Do You Know Me? A Review of Getting to Know the Church Fathers: An Evangelical Introduction (Bryan Litfin, Brazos Press, 2007)


Clay Belcher, March 5, 2008

     Bryan Litfin, associate professor of theology at Moody Bible Institute has written a fascinating and helpful book titled Getting to Know the Church Fathers. It slowly dawned on me as I worked my way through this book that the title must have been very deliberately chosen, for it is quite apt. By the time you read any of the brief biographies of these early church fathers (and a couple of mothers as well), you get the feeling that you are somehow connected to them and, more importantly, you have seen a glimpse of their personalities—in short, you are getting to know them. Far from just explaining their theology, Litfin actually introduces us to them. The sensation is not unlike when, at a social event, your friend introduces a newcomer with the words “George here rowed at Chicago too” or “Mary is also a bookstore owner”.
      Each of the ten chapters typically opens with an anecdote or scene from modern life which is then linked to the personage under consideration. For example, Tertullian is introduced through a long excerpt from the actual diary of a 19th century cowboy eating dust on a cattle drive. Here’s how Litfin explains the connection:
           "I want to suggest that in many ways the two men were cut from the    same cloth. Both possessed a kind of dogged determination in the face of adversity; both refused to shrink from challenge; both were audacious in what they dared to attempt. Tertullian lived in a time when his “herd” was not safely corralled, and so was exposed to danger from all sides. Instead of backing down, Tertullian rode into the fray with a rebel yell and both guns blazing."
      Tertullian the cowboy! How can we ever confuse him with some staid, dull theologian again?
      After the chapter’s introduction comes a summary of life events and discussion of the context in which the specific historic figure’s theology was shaped. This forms the bulk of each chapter. Litfin then provides his “reflections on” the church father. In keeping with the subtitle of the book, “an Evangelical Introduction”, the reflections segment is a sort of summarizing and synthesis of why this Father is important to evangelicals today.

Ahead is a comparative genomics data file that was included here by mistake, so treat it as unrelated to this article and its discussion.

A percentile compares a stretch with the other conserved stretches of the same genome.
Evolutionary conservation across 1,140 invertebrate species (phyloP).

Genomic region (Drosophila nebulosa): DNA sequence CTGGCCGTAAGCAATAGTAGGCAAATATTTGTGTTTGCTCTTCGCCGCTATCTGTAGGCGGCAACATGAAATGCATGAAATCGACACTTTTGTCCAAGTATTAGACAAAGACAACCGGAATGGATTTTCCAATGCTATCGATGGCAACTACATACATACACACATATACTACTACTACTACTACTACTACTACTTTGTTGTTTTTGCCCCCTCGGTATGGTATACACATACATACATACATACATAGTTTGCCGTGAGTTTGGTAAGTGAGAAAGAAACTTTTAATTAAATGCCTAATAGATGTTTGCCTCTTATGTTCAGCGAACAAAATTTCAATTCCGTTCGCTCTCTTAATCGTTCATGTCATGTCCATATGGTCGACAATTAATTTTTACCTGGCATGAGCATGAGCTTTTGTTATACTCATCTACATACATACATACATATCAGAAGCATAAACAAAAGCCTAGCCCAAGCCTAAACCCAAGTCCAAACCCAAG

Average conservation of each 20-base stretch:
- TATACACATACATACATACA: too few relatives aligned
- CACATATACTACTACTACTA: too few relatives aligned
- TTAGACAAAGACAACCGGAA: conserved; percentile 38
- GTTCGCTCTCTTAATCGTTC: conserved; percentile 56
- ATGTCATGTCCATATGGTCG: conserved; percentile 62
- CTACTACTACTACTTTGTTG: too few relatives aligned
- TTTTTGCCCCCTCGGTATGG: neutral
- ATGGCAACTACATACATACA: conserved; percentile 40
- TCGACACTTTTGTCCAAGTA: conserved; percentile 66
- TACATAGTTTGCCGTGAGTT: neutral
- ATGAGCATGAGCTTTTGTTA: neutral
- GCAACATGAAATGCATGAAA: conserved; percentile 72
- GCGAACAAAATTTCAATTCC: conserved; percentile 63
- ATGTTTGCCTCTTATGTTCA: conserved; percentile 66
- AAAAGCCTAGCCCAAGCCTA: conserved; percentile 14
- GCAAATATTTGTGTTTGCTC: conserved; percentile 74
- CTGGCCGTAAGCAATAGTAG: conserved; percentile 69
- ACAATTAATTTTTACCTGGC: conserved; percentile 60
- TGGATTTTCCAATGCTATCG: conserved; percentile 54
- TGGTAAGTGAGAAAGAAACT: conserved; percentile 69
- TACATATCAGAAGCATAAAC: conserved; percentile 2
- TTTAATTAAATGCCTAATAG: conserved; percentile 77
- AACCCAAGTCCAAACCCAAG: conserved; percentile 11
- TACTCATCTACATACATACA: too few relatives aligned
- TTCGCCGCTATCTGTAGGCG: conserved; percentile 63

Litfin follows with “provocative questions” which could serve nicely in a group discussion session making this an excellent book for an adult Sunday School class or book club. Next comes one of this bibliophile’s favorite parts of each chapter: “Good Books to Dig Deeper,” a briefly annotated bibliography. Finally each chapter concludes with excerpts from the writings of the featured Father in the section labeled “a taste of.”
      The excellent introduction contains an explanation of who the church fathers were and discusses several fallacies concerning them. In answering the question “why study the church fathers” the author not only invites us to plunge into the pages of his book, but to embark on a fascinating exploration of our spiritual ancestors. Litfin provides a brief time line and a map in the introduction, but I would have liked to have seen more visual materials included within each chapter. Reproductions of bits of manuscripts, artwork from the period, and graphical presentation of related data might have counteracted the occasional tendency to doze off during my late-night readings.
      This book is very approachable by the lay reader who knows little about Church history. Dr. Litfin has succeeded in helping us “realize that the opening actors in the Christian drama were flesh-and-blood people who lived their lives in God’s presence just as we do today.”

Dr. Belcher is a former engineering professor, and currently owns an
independent bookstore/art gallery/coffee shop in Lawrence, KS, home
of the Jayhawks.
Check out his blog at


The views here expressed are those of the reviewer and may not reflect those of the editors of To comment on this review, send us an e-mail.